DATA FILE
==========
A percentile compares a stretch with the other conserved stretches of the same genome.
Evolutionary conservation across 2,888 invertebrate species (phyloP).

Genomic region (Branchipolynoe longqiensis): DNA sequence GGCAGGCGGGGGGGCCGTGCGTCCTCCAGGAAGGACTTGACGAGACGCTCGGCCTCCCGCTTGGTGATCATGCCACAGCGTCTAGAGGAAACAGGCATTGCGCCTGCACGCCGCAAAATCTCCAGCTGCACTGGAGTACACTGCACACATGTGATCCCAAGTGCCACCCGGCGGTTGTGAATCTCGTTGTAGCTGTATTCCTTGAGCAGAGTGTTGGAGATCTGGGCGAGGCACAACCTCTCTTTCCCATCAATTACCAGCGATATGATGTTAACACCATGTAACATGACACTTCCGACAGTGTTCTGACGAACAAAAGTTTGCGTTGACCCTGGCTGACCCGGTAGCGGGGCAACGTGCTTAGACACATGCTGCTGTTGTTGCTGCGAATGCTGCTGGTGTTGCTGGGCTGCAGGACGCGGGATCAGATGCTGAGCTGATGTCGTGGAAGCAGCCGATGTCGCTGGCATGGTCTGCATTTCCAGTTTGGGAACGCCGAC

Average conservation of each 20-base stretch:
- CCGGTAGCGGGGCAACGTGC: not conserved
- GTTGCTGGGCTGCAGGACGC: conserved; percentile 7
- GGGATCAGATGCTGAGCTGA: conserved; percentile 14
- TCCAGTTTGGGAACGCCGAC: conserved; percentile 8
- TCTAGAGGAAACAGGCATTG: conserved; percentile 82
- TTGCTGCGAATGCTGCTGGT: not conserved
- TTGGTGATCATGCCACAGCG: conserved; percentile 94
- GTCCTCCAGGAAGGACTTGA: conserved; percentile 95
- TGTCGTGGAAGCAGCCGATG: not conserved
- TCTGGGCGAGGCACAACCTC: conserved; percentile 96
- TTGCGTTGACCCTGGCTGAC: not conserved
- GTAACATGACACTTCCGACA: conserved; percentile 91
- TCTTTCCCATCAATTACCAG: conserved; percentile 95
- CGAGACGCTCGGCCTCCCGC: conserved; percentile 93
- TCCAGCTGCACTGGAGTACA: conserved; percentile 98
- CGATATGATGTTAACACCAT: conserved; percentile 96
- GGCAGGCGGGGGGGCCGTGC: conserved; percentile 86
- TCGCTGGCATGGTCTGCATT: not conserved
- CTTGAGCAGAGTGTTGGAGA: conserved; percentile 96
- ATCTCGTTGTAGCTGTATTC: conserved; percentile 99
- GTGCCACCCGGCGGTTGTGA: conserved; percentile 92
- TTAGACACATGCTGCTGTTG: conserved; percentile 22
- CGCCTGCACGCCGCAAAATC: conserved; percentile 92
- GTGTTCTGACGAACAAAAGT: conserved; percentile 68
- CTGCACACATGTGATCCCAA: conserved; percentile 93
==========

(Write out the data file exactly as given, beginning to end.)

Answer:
A percentile compares a stretch with the other conserved stretches of the same genome.
Evolutionary conservation across 2,888 invertebrate species (phyloP).

Genomic region (Branchipolynoe longqiensis): DNA sequence GGCAGGCGGGGGGGCCGTGCGTCCTCCAGGAAGGACTTGACGAGACGCTCGGCCTCCCGCTTGGTGATCATGCCACAGCGTCTAGAGGAAACAGGCATTGCGCCTGCACGCCGCAAAATCTCCAGCTGCACTGGAGTACACTGCACACATGTGATCCCAAGTGCCACCCGGCGGTTGTGAATCTCGTTGTAGCTGTATTCCTTGAGCAGAGTGTTGGAGATCTGGGCGAGGCACAACCTCTCTTTCCCATCAATTACCAGCGATATGATGTTAACACCATGTAACATGACACTTCCGACAGTGTTCTGACGAACAAAAGTTTGCGTTGACCCTGGCTGACCCGGTAGCGGGGCAACGTGCTTAGACACATGCTGCTGTTGTTGCTGCGAATGCTGCTGGTGTTGCTGGGCTGCAGGACGCGGGATCAGATGCTGAGCTGATGTCGTGGAAGCAGCCGATGTCGCTGGCATGGTCTGCATTTCCAGTTTGGGAACGCCGAC

Average conservation of each 20-base stretch:
- CCGGTAGCGGGGCAACGTGC: not conserved
- GTTGCTGGGCTGCAGGACGC: conserved; percentile 7
- GGGATCAGATGCTGAGCTGA: conserved; percentile 14
- TCCAGTTTGGGAACGCCGAC: conserved; percentile 8
- TCTAGAGGAAACAGGCATTG: conserved; percentile 82
- TTGCTGCGAATGCTGCTGGT: not conserved
- TTGGTGATCATGCCACAGCG: conserved; percentile 94
- GTCCTCCAGGAAGGACTTGA: conserved; percentile 95
- TGTCGTGGAAGCAGCCGATG: not conserved
- TCTGGGCGAGGCACAACCTC: conserved; percentile 96
- TTGCGTTGACCCTGGCTGAC: not conserved
- GTAACATGACACTTCCGACA: conserved; percentile 91
- TCTTTCCCATCAATTACCAG: conserved; percentile 95
- CGAGACGCTCGGCCTCCCGC: conserved; percentile 93
- TCCAGCTGCACTGGAGTACA: conserved; percentile 98
- CGATATGATGTTAACACCAT: conserved; percentile 96
- GGCAGGCGGGGGGGCCGTGC: conserved; percentile 86
- TCGCTGGCATGGTCTGCATT: not conserved
- CTTGAGCAGAGTGTTGGAGA: conserved; percentile 96
- ATCTCGTTGTAGCTGTATTC: conserved; percentile 99
- GTGCCACCCGGCGGTTGTGA: conserved; percentile 92
- TTAGACACATGCTGCTGTTG: conserved; percentile 22
- CGCCTGCACGCCGCAAAATC: conserved; percentile 92
- GTGTTCTGACGAACAAAAGT: conserved; percentile 68
- CTGCACACATGTGATCCCAA: conserved; percentile 93